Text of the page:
The art of walking barefoot and connecting to nature
Spending time in nature is good for us for lots of reasons. Fresh air and exercise have long been recommended to help us feel better physically and mentally.
But recent studies are showing us that there are many more benefits to be gained from interacting with nature and being more connected to the earth. These studies show that being in nature, living near nature, or even viewing nature in paintings and videos can have positive impacts on our brains, bodies, feelings, thought processes and social interactions.
There are many ways we can develop our connectedness to nature, and these typically involve activities that engage the senses to help develop our connection with the world to unlock the many benefits. Nature can have a very wide definition. It can mean green spaces such as parks and forests, as well as blue spaces like rivers, wetlands, and beaches. It also includes private gardens and indoor plants.
Here are some simple and beneficial ways you can connect back to nature.
Grounding, and the art of walking barefoot
Grounding (or earthing) is a therapeutic practice, where connecting to the energy of the planet can have a positive effect on your body and mind.
While it sounds all rather “new-age” there is a more scientific angle to this practice, which says that the access to the abundant supply of free electrons and ground can help neutralize free radicals – if only we took off our shows to access them! Many people swear by earthing as helping them with a range of issues from inflammation to arthritis to insomnia and depression.
So, how do you do it?
The simplest most natural method of grounding is to go outside and put your bare feet and hands on the ground. You could walk barefoot through your garden, the park or beach. There are other ways to ground yourself, such as sleeping outdoors, sitting on the ground, gardening, standing in the sea waves to name but a few.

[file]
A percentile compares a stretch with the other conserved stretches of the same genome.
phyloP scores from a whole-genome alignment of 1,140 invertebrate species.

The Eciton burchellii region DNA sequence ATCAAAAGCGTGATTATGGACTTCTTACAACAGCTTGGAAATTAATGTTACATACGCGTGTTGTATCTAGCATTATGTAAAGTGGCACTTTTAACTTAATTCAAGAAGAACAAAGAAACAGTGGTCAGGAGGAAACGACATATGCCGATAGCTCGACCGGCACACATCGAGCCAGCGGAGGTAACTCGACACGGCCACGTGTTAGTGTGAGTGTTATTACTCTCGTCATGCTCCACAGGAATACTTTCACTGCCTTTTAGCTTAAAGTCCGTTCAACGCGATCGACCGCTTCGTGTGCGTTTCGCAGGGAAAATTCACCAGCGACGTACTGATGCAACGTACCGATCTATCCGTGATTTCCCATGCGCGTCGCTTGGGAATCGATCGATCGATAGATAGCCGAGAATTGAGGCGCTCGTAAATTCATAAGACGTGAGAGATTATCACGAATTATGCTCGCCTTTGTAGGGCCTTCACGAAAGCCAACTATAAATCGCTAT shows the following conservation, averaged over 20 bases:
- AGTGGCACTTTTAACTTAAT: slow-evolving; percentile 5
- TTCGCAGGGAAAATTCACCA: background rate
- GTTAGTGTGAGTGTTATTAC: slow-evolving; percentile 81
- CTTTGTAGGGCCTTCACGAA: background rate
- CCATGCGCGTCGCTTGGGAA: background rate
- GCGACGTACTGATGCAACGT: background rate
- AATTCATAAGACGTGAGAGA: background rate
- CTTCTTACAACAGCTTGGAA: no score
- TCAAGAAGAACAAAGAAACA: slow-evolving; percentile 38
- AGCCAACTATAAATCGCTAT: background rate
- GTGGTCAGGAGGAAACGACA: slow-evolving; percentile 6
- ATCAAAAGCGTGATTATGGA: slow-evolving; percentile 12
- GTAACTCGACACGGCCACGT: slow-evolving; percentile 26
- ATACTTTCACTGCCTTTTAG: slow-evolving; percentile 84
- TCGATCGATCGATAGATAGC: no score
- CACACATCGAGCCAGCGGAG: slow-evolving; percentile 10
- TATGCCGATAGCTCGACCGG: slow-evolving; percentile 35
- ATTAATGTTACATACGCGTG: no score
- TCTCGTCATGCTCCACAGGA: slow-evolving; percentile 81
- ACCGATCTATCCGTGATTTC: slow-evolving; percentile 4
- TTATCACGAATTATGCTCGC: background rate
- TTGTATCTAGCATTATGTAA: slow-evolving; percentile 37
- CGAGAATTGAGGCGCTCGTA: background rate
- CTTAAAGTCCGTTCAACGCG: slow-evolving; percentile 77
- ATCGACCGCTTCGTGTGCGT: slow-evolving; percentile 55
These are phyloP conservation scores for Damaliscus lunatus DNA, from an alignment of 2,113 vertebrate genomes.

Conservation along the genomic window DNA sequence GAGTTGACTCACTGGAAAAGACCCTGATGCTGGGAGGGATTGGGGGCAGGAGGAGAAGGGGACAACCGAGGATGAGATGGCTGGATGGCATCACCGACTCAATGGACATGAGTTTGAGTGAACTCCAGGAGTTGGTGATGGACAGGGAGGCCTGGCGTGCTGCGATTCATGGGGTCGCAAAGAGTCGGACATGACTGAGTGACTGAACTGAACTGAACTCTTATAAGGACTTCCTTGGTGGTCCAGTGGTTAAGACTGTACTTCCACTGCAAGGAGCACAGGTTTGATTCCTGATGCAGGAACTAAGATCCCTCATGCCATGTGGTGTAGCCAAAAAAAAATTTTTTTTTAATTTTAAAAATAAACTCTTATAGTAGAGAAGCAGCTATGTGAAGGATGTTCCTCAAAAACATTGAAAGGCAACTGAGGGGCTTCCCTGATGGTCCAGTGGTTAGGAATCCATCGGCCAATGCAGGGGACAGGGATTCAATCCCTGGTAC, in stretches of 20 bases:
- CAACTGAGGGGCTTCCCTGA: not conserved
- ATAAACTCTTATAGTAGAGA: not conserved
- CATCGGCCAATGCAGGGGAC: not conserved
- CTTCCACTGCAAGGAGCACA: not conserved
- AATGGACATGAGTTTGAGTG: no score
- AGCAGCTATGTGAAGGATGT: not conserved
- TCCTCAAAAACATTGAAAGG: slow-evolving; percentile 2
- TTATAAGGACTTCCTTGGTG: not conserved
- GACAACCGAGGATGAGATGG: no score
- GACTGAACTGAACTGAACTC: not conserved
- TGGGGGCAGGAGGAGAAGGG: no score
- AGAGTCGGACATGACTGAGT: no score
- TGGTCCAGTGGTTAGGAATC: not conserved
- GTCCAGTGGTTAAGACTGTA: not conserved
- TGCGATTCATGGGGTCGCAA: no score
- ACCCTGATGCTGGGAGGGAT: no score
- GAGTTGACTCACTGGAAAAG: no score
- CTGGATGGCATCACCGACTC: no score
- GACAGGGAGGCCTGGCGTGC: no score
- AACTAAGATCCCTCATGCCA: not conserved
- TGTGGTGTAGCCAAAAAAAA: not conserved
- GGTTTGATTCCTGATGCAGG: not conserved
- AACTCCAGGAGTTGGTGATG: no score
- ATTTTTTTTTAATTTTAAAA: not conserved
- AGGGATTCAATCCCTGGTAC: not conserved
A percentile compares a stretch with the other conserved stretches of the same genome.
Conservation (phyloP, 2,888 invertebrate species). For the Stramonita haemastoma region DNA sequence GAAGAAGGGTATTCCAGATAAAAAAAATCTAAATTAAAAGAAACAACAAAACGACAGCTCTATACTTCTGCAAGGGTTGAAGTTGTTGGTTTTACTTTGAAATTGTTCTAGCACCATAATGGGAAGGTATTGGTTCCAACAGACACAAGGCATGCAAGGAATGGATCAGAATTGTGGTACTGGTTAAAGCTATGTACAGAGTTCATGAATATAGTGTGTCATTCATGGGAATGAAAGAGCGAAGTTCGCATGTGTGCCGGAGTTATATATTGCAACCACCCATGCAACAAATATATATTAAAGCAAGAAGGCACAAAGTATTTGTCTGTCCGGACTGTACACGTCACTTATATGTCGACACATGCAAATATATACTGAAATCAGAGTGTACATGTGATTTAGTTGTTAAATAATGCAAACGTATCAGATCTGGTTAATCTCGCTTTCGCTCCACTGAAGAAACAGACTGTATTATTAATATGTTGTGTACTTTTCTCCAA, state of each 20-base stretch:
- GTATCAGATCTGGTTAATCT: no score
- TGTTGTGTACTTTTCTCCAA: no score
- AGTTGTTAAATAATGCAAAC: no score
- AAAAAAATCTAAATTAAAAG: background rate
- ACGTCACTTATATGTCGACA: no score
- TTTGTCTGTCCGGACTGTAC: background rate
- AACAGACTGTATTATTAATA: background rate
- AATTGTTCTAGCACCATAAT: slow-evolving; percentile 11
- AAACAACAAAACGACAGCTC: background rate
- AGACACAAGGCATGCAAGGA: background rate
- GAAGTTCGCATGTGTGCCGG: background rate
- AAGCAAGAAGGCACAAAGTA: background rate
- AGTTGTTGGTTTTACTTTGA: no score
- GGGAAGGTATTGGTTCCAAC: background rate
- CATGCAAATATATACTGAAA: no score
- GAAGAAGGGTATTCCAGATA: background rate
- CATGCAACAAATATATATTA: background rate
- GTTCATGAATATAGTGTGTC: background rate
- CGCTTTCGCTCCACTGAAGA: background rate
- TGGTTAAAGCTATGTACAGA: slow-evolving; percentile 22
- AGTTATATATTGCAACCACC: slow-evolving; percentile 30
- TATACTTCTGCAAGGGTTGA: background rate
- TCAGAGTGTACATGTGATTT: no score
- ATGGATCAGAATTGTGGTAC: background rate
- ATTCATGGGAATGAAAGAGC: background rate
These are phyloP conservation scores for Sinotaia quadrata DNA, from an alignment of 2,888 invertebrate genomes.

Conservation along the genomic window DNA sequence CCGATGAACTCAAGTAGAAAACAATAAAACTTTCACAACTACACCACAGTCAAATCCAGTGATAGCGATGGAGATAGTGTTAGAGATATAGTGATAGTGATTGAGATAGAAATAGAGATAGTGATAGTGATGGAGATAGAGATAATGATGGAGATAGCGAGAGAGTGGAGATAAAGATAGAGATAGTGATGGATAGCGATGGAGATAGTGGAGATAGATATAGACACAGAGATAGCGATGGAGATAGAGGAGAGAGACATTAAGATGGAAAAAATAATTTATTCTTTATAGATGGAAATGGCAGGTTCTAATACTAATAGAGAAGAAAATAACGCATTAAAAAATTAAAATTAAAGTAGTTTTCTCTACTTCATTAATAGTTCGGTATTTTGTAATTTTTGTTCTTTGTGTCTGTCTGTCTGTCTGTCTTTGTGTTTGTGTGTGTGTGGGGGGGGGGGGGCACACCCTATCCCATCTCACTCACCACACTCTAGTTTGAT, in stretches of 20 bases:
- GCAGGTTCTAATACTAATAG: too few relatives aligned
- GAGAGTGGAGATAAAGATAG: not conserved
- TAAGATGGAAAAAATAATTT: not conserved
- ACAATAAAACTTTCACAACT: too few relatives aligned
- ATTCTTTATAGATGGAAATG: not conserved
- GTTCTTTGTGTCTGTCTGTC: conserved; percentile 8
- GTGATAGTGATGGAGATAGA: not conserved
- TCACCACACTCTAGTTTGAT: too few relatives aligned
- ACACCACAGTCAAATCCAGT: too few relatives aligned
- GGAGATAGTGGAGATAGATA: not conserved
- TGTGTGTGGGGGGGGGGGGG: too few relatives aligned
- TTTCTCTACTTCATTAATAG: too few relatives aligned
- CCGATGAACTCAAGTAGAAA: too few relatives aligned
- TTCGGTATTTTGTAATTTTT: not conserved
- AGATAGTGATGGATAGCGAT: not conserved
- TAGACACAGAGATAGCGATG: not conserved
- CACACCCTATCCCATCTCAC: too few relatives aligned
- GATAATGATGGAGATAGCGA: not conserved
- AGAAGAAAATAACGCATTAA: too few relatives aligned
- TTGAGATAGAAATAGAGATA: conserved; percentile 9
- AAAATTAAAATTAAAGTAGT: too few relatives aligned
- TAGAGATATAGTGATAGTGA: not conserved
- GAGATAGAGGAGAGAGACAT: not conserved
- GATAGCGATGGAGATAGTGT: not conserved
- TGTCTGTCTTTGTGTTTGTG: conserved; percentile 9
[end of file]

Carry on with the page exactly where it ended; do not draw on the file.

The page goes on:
There are emotional benefits to be had as well. Have you ever walked barefoot along the beach, listened to the waves, felt the sand and water under toes and just felt that bit happier and calmer? Or more recently has walking in a park during a Covid-19 lockdown helped you cope?
If the one thing you walk away with after reading this article is to walk barefoot whenever you can, then you’re off to a great start. More reading on grounding and the science behind it.
Quality counts when connecting with nature
Evidence shows us that there is a correlation between the quality of our relationship with nature and the positive impact on our wellbeing. A strong connection means feeling a close relationship or an emotional connection to our natural surroundings. For instance, we might notice the smell of a rose, feel the soil between your fingers or touching the bark of a tree.
So, get out into nature and touch, smell and listen – use as many of your senses as you can to engage.
Indulge in more nature-based activities
One way to make sure we’re connecting with nature, is to do more activities out of doors that also allow us to connect with our friends and families. Here are some ideas that you’ve probably done before but should try again.
- 1. Go fishing with your kids in the local stream or river
- 2. Grab takeaway fish and chips and go sit on the beach and watch the sun go down
- 3. Take your family to the local park for a picnic on a sunny afternoon
- 4. Let your kids feed the ducks or explore the pebbles and greenery that grows at the end of a stream - you should join them.
- 5. Go for a walk along the beach with a friend rather than having your usual coffee meet up in a café
- 6. Take your family to the beach even if it’s not summer. Build sandcastles and explore the magical things to be found in the sand (yes, we mean shells and the like!)
I know for myself personally, every time I come home after doing something outdoors with my family, I feel like I’ve engaged in something worthwhile, and I feel calmer and happier.
Connect to nature through food
Food is an integral part of how and why humans connect to nature. The prevalence of fast foods and typical western diets often mean we’re focused more on convenience than we are about reaping the benefit of real food as nature intended.
Growing your own food brings back that connection. Not only is it likely to be organic and therefore more nutritional (and free of toxins), but it also allows you to connect with your family if this is an activity you do with your kids, it allows you to ground yourself by standing or sitting on the ground and physically feeling the dirt and plants with your fingers.
There are likely to be many more ways to simply reconnect with nature, but we’d rather hear from you and what you specifically do. We’re always on the lookout for some great suggestions on ways to improve our health and wellbeing.
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